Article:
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Acta Neurol Scand. 2014 May;129(5):330-4. doi: 10.1111/ane.12188. Epub 2013 Oct 1.

CYP7B1: novel mutations and magnetic resonance spectroscopy abnormalities in hereditary spastic paraplegia type 5A.

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  • 1Memory Disorders Research Group, Department of Neurology, Neurogenetics Clinic, Rigshospitalet, Copenhagen University Hospital, Copenhagen, Denmark.

Abstract

The SPG5A subtype of Hereditary Spastic Paraplegia (HSP) is a rare autosomal recessive neurodegenerative disorder caused by mutations in the CYP7B1 gene, which encodes a steroid cytochrome P450 7α-hydroxylase. This enzyme provides the primary metabolic route for neurosteroids. Clinically, SPG5A has been characterized as a pure form of HSP with a variable age of onset, but recently a broader spectrum of phenotypes has been described.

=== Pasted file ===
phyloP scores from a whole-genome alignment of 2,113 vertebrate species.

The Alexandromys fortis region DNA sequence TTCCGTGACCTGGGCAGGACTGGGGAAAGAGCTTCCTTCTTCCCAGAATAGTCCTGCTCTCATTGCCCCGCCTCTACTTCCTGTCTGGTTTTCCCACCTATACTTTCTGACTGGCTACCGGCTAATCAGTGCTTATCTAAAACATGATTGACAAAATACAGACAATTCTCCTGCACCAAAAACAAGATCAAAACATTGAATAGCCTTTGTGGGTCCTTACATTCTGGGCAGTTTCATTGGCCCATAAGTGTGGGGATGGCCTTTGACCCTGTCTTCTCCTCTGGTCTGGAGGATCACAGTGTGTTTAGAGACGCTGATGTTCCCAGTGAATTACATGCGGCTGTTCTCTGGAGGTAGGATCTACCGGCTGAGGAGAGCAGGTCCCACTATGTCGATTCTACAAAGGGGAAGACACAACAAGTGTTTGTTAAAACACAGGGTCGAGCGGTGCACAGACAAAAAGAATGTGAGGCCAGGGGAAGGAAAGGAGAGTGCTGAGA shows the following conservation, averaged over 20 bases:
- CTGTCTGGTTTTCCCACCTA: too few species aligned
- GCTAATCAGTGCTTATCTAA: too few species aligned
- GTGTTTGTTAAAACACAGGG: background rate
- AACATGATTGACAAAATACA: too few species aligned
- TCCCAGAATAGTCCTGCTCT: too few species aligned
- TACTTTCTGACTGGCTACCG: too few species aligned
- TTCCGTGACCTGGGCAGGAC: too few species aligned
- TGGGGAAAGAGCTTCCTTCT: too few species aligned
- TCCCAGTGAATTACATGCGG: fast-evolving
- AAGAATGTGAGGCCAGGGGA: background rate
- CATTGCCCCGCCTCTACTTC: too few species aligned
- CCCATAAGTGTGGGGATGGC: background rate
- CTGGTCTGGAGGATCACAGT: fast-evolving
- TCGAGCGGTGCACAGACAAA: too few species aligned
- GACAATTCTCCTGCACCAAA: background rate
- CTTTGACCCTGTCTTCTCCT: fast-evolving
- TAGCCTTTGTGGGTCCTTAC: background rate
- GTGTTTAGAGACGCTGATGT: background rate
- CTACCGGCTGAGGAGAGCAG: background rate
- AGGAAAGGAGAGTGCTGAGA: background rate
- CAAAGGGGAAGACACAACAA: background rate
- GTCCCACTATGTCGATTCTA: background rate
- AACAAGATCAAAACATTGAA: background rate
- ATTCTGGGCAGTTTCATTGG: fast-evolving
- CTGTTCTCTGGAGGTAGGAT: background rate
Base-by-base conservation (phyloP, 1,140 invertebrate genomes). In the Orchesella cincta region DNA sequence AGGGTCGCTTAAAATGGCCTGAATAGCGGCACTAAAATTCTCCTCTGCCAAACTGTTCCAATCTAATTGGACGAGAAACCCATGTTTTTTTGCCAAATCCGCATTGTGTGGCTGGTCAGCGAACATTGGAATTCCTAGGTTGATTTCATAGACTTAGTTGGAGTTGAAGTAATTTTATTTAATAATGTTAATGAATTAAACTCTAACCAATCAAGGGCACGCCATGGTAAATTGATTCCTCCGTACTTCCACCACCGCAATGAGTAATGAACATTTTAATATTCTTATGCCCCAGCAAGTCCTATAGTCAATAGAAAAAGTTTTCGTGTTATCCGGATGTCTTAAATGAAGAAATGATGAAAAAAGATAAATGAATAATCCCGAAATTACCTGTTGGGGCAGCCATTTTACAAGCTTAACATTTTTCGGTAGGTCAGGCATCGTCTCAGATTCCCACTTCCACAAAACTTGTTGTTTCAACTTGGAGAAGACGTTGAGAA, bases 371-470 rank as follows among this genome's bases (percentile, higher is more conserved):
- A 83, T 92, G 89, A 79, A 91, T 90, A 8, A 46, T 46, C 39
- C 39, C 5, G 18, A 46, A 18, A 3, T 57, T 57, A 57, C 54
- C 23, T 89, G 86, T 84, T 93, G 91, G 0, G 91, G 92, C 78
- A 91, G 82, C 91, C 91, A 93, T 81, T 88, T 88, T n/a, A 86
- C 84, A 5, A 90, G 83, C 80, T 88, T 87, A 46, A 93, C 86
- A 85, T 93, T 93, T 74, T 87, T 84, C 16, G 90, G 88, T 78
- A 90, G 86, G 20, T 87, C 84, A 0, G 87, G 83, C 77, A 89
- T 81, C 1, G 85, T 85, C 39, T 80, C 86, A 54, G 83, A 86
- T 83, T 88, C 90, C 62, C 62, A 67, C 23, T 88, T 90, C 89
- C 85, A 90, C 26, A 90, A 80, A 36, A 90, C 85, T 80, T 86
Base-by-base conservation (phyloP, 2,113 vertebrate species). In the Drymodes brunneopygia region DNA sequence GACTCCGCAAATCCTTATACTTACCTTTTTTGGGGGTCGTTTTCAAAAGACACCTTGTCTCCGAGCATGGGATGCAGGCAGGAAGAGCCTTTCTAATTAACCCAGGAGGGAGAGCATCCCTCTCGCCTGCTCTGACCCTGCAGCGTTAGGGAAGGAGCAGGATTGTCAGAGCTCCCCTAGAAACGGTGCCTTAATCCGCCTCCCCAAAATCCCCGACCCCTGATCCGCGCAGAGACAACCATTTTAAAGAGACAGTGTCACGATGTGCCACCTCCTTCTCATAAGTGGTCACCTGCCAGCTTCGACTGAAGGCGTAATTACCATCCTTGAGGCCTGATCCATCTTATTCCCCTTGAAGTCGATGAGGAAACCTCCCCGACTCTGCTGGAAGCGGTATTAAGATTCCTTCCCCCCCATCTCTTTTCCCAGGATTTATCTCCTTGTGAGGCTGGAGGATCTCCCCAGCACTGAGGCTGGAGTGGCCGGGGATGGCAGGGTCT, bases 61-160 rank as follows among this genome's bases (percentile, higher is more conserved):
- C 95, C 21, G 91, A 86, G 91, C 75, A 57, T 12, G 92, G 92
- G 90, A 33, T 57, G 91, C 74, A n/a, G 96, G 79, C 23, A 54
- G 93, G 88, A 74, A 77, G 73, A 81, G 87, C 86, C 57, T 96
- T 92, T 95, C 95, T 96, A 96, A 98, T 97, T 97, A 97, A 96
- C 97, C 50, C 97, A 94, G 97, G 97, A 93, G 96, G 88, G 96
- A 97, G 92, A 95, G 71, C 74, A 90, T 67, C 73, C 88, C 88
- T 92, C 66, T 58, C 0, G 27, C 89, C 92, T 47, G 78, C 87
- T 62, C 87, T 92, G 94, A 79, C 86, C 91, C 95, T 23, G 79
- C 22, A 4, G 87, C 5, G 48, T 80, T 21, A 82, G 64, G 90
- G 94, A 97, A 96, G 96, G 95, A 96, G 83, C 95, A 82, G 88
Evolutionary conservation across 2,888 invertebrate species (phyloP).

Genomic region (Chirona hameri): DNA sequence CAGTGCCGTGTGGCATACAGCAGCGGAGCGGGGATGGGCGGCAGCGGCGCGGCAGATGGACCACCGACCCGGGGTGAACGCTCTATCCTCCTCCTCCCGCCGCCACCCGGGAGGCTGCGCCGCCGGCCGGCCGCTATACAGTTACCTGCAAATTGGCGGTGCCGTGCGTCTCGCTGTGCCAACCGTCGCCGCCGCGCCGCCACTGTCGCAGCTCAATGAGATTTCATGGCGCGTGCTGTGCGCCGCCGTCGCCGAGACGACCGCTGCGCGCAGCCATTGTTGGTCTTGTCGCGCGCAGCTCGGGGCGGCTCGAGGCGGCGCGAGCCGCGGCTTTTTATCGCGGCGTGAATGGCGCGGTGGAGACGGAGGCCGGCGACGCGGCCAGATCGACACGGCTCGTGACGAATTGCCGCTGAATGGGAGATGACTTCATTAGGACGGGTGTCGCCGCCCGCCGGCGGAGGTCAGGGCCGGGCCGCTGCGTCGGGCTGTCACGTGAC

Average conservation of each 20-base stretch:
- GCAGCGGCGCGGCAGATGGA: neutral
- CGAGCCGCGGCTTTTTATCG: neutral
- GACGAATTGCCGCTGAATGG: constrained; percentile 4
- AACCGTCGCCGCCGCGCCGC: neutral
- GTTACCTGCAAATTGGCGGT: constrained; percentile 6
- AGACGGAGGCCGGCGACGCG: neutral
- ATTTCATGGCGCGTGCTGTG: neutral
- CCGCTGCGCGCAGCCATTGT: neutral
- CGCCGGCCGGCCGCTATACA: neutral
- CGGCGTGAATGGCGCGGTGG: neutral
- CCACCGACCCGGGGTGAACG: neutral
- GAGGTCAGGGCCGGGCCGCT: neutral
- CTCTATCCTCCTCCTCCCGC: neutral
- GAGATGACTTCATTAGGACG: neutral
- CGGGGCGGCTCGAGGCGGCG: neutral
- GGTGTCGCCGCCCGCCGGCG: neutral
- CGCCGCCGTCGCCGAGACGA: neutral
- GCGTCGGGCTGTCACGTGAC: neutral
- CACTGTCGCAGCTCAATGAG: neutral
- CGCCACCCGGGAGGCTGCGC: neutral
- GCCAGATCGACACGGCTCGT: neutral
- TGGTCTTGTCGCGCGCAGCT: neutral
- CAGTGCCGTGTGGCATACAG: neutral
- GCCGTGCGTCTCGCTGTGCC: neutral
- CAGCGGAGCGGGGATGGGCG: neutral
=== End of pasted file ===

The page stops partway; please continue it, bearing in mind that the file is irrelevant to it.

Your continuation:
OBJECTIVE:

This study characterizes four unrelated SPG5A patients through clinical evaluation.

METHODS:

The investigations included blood biochemistry, electrophysiology, brain MRI and MR spectroscopy.

RESULTS:

One patient had saccadic pursuit eye movements in addition to a pure HSP phenotype. Motor evoked potential (MEP) examinations revealed prolonged central conduction time. MRI of the brain showed white matter hyperintensities (WMH) in one patient. MRS showed elevated mI/Cr ratio in white matter in two patients; in the one patient with WMH and in one patient with normal MRI. Four novel mutations were identified; one frameshift (c.509 delT p.L170fs), one premature stop codon (c.334 C>T p.R112X), one amino acid changing (c.440 G>A p.G147D) and one duplication (c.945_947 dupGGC p.A316AA).

CONCLUSION:

SPG5A could be characterized as a predominantly pure HSP. MRS showing elevated mI/Cr ratio in the white matter may be indicative of SPG5A.

© 2013 John Wiley & Sons A/S. Published by John Wiley & Sons Ltd.

KEYWORDS:

CYP7B1; MR spectroscopy; SPG5A; hereditary spastic paraplegia; magnetic resonance imaging

[PubMed - indexed for MEDLINE]
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